Fort Collins to Walden, CO

Al and I at Rustic, just before I started my ride today

I rode from Al and Jane's house in Fort Collins to Walden back in 1998. Al rode with me to Rustic where we had lunch before he headed back down Poudre Canyon and I headed on up it. That was a long, hard, day - 110 miles with 5000 feet of climbing - and, having done it, I didn't really want to do it again ;-}. This time I would have had to do it alone since Al, due to health problems, isn't up to riding to Rustic and back. Al and Don, one of Al's friends who is also a bicyclist, drove me and my bicycle up to Rustic and, after lunch, they headed back down a ways to fish and I headed on up. I thought the ride would be pretty easy since it was only 60 miles instead of 110. I was wrong. That 60 miles was harder on me than the 110 miles had been in '98. Part of that, loath as I am to admit it, may be due to age, but most it was due to flies.

When I rode up in 1998, the flies got me when I stopped and I was quite miserable because I needed to stop and eat but couldn't. In 2007, there were more flies - a wet winter? - and they were more aggressive.

Looking up Poudre Canyon just west of Rustic

Poudre Canyon ascends fairly gently and fairly steadily - mostly 1% to 2% grade - until Poudre Falls, some 45 miles from the bottom of the canyon, and 15 miles from Rustic. Rustic is at about 7000 feet and the bottom of the falls is at about 8000 feet. Then, over the next ten miles or so, the road climbs more steeply, but not as steadily, to the 10,300 foot pass.

The road, CO 14, runs right alongside the river

Nice riding, nice scenery

One of my favorite views in Poudre Canyon

I had a very nice ride from Rustic up to the falls, I rode at 6 to 10 mph in the bigger cogs using my (small) middle ring. I stopped to snack before the steeper section, hoping that I wouldn't need to rest again before the top. Then, when the road became steeper, I used my granny ring and rode as slowly as 3.5 mph. Sometimes I got up to 6 or 7 mph but I probably averaged near 5 mph. That wasn't fast enough.

With 10+ miles to climb, I spent 2 + hours being bitten by flies. I don't react well to being bitten, and it really distracts me from riding so I wasted a lot of energy batting at flies and using my arms like a horses tail to keep them off my butt. I quickly got tired and out of breath from all this activity and I had to stop to rest and snack at about 9000 feet. I stayed on the middle of the road as much as possible while 'resting' and swatted flies as I ate my snack. I only had a few flies to deal with at that time, so I only got a few fly bites, and, although it wasn't an ideal way to rest, I did sort of catch my breath.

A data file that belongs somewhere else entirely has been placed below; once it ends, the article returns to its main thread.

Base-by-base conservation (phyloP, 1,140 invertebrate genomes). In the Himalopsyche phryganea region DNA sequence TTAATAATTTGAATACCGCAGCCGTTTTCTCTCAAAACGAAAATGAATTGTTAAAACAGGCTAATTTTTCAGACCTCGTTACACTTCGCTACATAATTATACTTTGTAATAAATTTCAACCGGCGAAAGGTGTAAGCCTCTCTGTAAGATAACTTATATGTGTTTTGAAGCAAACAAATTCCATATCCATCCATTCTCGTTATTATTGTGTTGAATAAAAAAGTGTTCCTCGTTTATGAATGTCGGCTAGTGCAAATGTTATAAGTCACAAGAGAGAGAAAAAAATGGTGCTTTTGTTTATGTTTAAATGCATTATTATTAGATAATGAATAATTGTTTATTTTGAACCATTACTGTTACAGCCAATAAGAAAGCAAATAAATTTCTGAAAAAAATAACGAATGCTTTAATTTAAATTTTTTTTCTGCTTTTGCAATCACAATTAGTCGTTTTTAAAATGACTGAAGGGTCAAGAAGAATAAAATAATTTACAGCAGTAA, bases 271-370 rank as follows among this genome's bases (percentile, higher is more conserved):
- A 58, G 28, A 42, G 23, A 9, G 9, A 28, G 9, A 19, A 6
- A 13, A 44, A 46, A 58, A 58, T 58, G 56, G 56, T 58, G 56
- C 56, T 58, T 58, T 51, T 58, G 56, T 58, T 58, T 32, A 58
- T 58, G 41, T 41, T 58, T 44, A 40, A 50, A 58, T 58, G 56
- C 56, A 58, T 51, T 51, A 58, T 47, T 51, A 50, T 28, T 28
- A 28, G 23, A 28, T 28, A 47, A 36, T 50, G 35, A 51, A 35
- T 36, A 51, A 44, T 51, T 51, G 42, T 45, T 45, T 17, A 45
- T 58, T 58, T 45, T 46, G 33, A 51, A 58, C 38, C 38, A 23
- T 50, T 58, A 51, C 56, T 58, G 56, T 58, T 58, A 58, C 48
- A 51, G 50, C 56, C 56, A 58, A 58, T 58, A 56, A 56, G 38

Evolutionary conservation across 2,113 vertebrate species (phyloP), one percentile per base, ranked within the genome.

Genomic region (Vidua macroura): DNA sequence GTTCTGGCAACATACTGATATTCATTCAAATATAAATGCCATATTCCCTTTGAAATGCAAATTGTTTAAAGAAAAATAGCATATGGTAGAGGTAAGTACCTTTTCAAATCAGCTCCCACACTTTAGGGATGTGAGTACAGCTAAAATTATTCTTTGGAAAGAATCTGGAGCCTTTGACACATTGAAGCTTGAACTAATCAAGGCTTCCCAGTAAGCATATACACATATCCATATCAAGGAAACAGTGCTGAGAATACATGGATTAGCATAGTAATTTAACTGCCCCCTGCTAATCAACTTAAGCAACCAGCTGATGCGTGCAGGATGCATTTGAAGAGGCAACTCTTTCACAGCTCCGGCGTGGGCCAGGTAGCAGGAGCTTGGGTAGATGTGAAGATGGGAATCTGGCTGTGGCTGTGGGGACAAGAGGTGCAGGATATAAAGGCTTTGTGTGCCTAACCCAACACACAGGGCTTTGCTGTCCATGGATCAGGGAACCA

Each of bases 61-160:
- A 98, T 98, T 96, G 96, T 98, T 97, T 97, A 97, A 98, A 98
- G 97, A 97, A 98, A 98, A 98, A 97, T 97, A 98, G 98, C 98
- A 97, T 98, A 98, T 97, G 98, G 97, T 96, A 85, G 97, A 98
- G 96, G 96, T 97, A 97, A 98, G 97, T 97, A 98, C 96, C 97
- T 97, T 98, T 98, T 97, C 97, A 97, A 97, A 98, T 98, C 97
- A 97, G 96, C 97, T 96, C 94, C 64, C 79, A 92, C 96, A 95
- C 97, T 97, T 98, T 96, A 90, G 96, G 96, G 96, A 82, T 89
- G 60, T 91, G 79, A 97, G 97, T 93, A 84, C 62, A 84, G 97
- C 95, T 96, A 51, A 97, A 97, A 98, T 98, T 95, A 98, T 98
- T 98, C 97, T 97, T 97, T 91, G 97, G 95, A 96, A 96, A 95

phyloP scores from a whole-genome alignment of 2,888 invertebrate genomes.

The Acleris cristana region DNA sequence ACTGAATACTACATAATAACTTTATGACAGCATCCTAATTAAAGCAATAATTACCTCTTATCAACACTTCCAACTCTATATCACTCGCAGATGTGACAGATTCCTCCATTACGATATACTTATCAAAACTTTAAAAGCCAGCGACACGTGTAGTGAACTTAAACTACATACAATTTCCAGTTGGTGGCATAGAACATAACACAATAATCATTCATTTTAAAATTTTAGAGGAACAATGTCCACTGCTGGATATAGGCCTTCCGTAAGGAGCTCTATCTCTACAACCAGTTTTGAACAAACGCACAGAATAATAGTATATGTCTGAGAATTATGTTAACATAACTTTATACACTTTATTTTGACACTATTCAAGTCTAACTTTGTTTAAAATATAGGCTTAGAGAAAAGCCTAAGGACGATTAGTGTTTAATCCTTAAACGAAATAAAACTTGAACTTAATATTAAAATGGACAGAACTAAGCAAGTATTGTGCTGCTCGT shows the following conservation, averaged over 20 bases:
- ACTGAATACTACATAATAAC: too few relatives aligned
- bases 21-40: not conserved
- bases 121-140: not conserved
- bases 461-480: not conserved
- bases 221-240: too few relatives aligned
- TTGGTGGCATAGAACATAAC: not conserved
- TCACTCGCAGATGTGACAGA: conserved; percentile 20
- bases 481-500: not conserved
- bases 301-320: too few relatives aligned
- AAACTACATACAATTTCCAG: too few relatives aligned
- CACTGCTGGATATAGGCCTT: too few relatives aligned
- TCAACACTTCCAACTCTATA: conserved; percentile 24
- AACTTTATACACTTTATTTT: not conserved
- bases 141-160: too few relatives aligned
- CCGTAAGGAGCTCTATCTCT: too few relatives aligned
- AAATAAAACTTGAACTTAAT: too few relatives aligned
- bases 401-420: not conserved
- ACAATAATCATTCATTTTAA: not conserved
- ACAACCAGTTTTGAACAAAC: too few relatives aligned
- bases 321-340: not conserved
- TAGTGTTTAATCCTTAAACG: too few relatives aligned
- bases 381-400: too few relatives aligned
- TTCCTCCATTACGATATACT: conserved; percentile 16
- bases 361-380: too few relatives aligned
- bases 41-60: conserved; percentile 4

One of my least favorite views in Poudre Canyon. The road has started climbing and the flies are biting
All my images from where the grade increases at the falls to the top of the pass were taken while being bitten ;-{

I had to press on. As I rode, flies would zoom past, spot me, come in for a bite and then stay with me, often riding on my panniers between bite attempts. The farther up I went, the more flies went with me. Soon, if I stopped, I had half a dozen flies trying to bite me on each side of my body. I was exhausted and really needed to rest, but I had to keep moving to minimize the number of fly bites. When I rode, they would bite on my butt and thighs and occasionally on my hands. When I stopped they would swarm my feet, biting me through my socks. It was very unpleasant.

The reservoir near the top
Very pretty and with fewer flies because there is a downhill before the reservoir